Columbia Olympic Distance Triathlon, Columbia, Maryland, May 21, 2006
SWIM 1500m: 37:23 (340th)
SWIM TO BIKE TRANSITION: 5:37 (310th)
BIKE 41 km: 1:44:28 (14.6 mph) (314th)
BIKE TO RUN TRANSITION: 2:46 (276th)
RUN 10 km: 1:14:11 (37:33,36:38 splits) (351st)
338th/390 women, 4th/4 Athenas over 40
This is my 2nd year for the Columbia Triathlon. In 2005 I finished in 4:06:58.
I got in the water about 30 minutes early and got comfortable in the wetsuit and with the 68*F water temperature, which I think helped me a great deal. I was feeling a LOT of pre-race anxiety and I didn't want that to result in another hyperventilation episode like I've had in the past. I wanted to get that adrenalin surge over with before the start, and I think my approach worked. I didn't really swim far enough to get my muscles really heated up, I just swam back and forth a little bit and got my face in the water until I felt comfortable.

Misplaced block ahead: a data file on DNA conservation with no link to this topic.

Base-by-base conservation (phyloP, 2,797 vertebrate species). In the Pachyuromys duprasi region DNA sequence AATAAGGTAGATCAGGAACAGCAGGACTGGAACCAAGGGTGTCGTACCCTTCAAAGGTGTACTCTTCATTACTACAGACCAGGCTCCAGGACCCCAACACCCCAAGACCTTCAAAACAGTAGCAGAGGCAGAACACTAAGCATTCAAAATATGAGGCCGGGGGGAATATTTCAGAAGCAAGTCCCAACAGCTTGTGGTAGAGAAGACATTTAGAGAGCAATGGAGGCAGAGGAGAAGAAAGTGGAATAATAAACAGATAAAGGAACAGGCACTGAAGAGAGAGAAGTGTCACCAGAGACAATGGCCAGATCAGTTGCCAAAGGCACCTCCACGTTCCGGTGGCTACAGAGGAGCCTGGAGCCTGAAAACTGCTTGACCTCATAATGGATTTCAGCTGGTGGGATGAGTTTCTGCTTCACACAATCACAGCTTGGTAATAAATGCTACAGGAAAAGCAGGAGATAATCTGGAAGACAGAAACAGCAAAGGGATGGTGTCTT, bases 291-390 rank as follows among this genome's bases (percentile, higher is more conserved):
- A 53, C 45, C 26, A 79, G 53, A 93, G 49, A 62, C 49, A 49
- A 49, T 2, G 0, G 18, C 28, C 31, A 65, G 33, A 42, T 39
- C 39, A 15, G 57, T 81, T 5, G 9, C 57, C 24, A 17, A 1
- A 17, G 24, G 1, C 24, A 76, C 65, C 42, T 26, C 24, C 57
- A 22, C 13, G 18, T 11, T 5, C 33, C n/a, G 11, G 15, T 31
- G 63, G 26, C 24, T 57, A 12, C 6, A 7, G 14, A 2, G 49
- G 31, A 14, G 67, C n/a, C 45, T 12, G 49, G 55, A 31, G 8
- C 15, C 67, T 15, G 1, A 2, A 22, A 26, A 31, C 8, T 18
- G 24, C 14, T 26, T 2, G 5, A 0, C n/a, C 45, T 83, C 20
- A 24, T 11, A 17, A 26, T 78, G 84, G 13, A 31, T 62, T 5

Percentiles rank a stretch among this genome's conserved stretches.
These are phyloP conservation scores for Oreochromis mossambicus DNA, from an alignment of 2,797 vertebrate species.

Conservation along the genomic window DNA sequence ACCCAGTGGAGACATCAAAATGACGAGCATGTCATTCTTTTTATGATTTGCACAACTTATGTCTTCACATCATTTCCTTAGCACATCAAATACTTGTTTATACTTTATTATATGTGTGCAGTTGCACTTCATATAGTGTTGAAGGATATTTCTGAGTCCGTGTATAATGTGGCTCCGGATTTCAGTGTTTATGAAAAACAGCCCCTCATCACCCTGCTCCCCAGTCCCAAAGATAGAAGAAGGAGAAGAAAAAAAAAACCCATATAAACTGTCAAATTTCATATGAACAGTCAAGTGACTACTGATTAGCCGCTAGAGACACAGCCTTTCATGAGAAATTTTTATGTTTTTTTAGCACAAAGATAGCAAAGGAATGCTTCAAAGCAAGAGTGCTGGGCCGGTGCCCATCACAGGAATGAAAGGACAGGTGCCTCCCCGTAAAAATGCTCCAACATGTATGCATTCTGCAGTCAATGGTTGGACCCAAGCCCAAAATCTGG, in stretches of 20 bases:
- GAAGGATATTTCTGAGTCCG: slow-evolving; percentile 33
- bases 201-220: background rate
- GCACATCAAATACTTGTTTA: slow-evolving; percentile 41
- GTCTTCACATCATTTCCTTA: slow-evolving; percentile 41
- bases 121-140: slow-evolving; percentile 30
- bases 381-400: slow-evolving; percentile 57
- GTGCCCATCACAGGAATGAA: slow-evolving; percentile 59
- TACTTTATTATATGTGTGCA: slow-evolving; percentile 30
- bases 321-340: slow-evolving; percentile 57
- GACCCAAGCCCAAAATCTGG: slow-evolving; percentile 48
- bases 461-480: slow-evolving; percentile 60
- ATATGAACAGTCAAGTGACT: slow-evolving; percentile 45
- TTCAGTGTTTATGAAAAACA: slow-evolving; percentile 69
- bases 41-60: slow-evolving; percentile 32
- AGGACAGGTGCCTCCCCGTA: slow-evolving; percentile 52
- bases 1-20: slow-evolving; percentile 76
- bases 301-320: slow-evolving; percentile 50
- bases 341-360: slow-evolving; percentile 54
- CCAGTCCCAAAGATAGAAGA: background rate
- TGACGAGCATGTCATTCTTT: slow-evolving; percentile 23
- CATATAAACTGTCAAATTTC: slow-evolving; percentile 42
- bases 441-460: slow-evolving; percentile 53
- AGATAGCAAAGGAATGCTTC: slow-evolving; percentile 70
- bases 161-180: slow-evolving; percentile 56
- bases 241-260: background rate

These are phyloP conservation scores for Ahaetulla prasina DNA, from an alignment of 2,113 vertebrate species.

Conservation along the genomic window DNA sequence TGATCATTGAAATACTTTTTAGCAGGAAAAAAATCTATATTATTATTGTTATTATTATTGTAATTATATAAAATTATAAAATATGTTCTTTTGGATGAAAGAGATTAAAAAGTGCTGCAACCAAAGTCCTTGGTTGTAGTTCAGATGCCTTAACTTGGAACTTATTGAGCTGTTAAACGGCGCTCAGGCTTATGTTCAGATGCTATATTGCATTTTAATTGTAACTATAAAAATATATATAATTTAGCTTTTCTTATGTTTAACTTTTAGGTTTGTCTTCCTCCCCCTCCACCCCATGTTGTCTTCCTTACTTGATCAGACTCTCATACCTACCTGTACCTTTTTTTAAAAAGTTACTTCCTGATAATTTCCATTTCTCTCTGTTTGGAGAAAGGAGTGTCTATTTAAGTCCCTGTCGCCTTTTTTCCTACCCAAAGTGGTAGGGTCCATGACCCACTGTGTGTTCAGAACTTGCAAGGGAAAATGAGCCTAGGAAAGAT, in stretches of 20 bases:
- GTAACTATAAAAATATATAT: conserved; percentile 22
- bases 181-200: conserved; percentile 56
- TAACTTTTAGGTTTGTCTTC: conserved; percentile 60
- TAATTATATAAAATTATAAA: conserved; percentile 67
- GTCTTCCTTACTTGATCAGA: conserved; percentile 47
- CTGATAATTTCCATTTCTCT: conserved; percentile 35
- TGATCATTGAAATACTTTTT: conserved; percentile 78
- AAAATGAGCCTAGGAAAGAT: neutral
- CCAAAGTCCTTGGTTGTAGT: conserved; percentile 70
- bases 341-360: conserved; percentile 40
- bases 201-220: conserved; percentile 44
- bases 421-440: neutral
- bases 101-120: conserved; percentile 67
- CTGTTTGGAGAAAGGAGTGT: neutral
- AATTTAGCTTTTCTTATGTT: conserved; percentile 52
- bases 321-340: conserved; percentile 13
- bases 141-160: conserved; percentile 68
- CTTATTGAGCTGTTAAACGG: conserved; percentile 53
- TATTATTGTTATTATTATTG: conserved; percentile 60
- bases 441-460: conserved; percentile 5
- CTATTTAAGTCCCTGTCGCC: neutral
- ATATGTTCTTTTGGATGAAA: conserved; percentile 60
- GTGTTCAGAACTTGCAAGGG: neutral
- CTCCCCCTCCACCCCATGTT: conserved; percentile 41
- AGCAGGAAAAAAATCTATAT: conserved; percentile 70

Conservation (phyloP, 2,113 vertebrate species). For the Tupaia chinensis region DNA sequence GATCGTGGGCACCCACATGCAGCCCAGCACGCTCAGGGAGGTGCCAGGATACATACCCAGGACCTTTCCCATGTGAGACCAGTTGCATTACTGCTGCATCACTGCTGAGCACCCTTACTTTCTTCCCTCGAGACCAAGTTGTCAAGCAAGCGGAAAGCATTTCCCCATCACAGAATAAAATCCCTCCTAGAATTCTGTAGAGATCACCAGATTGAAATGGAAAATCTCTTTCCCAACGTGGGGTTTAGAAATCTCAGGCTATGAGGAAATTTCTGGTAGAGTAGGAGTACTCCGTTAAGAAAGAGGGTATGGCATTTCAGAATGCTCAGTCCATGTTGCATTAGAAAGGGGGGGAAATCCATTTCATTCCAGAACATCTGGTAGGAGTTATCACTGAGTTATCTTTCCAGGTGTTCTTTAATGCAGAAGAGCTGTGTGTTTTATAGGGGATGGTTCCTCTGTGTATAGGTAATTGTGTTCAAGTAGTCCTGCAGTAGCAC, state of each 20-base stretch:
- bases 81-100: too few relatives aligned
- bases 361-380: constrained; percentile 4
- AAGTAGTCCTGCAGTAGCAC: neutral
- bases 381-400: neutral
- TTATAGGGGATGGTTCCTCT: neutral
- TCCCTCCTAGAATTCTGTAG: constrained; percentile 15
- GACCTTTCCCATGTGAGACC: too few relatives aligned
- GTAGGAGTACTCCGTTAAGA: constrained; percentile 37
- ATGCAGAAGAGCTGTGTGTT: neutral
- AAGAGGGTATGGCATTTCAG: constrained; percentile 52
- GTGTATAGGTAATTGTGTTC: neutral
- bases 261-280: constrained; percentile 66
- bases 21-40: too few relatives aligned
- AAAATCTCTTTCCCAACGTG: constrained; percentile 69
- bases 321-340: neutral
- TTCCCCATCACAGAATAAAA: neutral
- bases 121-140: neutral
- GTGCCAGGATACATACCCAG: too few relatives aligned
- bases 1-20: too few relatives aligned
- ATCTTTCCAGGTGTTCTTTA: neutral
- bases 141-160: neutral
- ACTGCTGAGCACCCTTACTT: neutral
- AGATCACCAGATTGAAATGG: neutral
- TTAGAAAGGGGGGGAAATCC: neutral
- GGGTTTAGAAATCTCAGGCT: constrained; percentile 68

I got out of the water, drank a last-minute Ensure for a little nutritional boost, walked over the timing mats, and it was time to go. The other women in my wave and I jumped off the dock, treaded water during our countdown, and BOOM! It was time to race!
I was able to do a freestyle stroke the whole way from the start, which pleased me. On the first third of the swim on the way out I had completely clear water since I took the more direct route closer to the shore (on a good tip from my swim clinic last March), and everyone else seemed to hug the buoys in the center and take the long route on the outside line of the curve. That suited me just fine!
I was breathing hard enough the whole way that I had to take a breath every 2 arm-strokes. I had been hoping to do every 3 like I do in the pool, but that just wasn't enough air. Then all my breathing was on the side AWAY from the buoys, because one-sided breathing on my left was too uncomfortable, so that gave me some sighting problems. Note to self: Practice left-side breathing enough to be able to play that card in race situations when I need it.